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Worker savings fund keeps government running

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The Treasury Department on Tuesday used a financial maneuver involving the Thrift Savings Plan to free up money to keep the government operating pending an increase in the federal debt ceiling.

In a letter to Congress, Treasury Secretary Timothy F. Geithner said that his department has stopped issuing the special securities that make up the Thrift Savings Plan’s government securities fund, or G Fund. The department earlier had said it might use the maneuver, as it has done numerous times in similar situations.

“The statute governing G Fund investments expressly authorized the Secretary of the Treasury to suspend investment of the G Fund to avoid breaching the statutory debt limit,” Geithner wrote. “Both my predecessors and I have taken this action during previous debt limit impasses.”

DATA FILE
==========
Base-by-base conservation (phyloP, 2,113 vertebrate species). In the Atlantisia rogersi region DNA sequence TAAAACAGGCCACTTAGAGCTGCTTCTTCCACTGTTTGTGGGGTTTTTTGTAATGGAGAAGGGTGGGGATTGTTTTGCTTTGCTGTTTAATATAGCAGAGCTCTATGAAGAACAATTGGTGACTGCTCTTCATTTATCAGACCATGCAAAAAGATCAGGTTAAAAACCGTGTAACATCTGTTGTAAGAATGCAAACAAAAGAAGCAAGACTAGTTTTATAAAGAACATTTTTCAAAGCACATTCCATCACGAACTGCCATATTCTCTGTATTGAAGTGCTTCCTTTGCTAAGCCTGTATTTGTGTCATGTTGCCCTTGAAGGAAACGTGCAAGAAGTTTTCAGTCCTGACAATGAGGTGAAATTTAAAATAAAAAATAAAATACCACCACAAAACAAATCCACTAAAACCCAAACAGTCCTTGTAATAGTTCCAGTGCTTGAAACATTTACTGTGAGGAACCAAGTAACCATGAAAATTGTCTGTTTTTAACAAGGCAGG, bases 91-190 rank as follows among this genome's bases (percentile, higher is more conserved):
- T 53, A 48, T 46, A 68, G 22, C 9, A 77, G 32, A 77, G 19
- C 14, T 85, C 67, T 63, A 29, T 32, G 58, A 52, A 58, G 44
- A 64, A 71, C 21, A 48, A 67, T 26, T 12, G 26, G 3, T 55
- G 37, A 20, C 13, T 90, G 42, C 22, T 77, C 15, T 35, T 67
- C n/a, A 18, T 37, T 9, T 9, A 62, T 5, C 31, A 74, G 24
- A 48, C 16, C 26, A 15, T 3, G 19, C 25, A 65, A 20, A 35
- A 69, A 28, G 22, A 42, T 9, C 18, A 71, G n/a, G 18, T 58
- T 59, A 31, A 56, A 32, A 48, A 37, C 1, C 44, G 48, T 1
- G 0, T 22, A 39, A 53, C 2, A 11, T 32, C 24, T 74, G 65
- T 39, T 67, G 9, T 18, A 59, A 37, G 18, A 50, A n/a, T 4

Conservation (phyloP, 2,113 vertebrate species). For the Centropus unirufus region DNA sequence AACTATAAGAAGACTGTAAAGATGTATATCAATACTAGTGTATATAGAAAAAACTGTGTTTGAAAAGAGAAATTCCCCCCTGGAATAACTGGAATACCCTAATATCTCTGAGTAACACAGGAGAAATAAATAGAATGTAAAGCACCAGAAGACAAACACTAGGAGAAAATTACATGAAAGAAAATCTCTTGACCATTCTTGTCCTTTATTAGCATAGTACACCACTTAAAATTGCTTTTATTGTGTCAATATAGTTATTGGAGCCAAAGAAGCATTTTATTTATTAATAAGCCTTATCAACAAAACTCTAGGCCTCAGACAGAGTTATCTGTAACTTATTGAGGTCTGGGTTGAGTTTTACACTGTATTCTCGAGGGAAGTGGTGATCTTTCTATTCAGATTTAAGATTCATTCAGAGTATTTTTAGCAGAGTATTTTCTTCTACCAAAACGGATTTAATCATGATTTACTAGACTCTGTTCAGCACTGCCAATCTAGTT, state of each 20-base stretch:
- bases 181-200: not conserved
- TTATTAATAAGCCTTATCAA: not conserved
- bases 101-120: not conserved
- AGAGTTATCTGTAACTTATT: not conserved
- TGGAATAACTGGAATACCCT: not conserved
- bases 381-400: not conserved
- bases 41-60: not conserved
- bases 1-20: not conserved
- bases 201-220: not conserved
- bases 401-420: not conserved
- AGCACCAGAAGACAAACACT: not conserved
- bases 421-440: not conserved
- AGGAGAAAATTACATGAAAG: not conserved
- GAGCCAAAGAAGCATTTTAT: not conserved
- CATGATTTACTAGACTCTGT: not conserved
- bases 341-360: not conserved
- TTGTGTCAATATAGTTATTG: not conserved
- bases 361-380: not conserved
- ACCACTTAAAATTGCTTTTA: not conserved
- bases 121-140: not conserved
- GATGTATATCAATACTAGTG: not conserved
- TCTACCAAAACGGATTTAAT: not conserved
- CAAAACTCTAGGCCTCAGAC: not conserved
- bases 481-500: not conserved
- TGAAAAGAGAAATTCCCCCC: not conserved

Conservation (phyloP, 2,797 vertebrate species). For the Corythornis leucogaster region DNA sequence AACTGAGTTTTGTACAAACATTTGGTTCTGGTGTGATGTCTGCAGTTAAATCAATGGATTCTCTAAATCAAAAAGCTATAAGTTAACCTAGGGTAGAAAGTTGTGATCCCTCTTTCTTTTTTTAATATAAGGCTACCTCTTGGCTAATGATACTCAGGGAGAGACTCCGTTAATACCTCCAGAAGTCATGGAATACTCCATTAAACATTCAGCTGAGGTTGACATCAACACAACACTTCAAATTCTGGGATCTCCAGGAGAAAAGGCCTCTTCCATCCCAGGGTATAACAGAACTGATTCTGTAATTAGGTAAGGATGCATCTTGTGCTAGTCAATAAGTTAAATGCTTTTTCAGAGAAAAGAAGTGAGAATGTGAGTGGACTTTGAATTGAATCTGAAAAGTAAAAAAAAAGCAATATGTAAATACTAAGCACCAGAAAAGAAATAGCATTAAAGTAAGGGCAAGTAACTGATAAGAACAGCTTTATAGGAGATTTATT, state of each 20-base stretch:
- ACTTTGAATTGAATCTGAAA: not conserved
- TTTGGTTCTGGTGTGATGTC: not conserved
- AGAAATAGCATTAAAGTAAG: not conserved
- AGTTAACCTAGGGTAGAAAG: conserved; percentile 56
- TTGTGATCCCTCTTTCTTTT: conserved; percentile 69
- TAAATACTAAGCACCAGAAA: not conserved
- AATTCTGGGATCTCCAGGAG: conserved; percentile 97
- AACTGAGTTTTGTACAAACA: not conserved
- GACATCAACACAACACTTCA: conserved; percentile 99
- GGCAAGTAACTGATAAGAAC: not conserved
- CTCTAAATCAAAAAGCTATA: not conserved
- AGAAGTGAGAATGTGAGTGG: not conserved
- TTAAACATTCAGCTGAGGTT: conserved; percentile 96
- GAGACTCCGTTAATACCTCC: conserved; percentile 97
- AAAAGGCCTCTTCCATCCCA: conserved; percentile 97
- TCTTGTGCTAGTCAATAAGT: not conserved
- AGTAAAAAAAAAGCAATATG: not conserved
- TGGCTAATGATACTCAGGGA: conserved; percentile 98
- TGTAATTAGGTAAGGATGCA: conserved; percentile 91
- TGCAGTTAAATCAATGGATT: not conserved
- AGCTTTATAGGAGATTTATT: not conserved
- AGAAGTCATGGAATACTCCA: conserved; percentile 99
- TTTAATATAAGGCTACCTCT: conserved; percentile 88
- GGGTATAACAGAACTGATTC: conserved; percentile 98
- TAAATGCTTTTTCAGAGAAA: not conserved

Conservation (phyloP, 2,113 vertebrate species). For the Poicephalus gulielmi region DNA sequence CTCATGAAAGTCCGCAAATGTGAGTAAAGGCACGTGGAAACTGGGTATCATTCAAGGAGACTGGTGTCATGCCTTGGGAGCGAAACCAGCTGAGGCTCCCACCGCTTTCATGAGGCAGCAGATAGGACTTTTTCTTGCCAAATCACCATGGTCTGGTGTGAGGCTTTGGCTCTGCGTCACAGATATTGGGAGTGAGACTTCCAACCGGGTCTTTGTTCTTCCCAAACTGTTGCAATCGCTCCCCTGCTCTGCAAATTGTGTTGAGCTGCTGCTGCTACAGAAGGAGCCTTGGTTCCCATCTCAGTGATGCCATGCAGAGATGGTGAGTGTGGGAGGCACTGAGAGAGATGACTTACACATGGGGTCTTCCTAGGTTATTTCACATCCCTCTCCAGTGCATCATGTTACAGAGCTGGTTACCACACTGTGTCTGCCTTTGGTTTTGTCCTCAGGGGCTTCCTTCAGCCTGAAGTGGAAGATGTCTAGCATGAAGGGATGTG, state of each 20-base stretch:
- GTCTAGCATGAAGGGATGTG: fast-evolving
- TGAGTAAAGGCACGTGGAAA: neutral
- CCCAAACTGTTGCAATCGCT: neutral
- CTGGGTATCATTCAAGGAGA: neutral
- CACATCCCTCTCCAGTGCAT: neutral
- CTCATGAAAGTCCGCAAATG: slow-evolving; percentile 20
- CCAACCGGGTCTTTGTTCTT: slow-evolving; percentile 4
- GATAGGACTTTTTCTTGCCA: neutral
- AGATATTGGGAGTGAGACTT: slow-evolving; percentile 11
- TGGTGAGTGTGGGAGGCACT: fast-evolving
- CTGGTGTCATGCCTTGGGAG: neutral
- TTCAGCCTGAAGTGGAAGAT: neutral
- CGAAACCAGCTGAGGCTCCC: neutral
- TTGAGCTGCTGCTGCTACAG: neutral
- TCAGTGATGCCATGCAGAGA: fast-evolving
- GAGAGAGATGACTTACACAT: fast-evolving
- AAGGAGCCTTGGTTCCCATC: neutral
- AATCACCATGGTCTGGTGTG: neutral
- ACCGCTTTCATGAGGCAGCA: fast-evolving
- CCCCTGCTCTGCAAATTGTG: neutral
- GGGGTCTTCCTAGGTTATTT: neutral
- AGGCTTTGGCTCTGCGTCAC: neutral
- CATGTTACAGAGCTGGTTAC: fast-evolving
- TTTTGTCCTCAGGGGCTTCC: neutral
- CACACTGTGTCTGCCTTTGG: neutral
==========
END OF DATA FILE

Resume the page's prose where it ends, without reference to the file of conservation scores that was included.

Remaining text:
He added, “By law, the G Fund will be made whole once the debt limit is increased. Federal retirees and employees will be unaffected by this action.”

Last week, the 401(k)-style program for federal employees and military personnel made similar points in a message to participants as it prepared for the “disinvestment” to occur. TSP spokeswoman Kim Weaver said that the message will be updated in light of Tuesday’s action but that its essence will remain unchanged.

The G Fund, available only through the TSP program, held about $142 billion of the $330 billion on investment with the TSP as of last month.

The other TSP funds — consisting of stock index funds, a bond index fund and target-date funds that mix investments in those other funds — are not affected.

The Treasury earlier used a separate maneuver involving the civil service retirement fund that it similarly said would not affect employees or retirees.

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